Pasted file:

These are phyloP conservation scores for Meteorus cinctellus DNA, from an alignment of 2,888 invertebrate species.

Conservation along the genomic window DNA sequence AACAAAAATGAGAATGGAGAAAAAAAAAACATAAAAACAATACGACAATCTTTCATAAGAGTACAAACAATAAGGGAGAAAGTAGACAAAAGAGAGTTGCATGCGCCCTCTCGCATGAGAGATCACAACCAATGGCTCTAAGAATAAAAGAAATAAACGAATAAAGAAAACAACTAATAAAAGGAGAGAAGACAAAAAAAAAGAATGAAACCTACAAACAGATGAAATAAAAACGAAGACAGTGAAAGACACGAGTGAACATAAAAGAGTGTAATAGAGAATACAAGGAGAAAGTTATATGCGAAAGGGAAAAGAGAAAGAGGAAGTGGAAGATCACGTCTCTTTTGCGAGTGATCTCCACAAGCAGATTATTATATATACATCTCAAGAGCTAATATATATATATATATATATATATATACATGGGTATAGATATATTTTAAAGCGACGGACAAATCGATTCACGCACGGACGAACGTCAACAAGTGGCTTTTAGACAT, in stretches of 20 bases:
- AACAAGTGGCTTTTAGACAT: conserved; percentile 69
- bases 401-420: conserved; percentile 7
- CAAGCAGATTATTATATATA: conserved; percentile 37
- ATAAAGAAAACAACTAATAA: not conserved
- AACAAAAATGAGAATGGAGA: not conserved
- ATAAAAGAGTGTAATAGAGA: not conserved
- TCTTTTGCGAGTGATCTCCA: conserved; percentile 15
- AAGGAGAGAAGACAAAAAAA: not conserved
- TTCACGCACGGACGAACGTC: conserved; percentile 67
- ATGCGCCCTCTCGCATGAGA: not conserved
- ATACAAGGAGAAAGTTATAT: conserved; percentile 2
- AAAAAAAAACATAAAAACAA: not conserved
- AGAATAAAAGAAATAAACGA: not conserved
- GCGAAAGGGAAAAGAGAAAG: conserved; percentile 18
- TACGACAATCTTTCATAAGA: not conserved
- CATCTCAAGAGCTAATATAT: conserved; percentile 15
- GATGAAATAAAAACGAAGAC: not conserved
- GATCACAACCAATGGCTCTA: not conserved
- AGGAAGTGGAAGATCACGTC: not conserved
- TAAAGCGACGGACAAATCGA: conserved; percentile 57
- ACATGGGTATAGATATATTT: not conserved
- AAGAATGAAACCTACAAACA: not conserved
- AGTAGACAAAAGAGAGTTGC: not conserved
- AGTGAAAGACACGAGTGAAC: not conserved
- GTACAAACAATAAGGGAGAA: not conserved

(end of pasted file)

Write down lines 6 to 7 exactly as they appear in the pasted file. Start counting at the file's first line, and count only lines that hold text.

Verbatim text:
- ATAAAGAAAACAACTAATAA: not conserved
- AACAAAAATGAGAATGGAGA: not conserved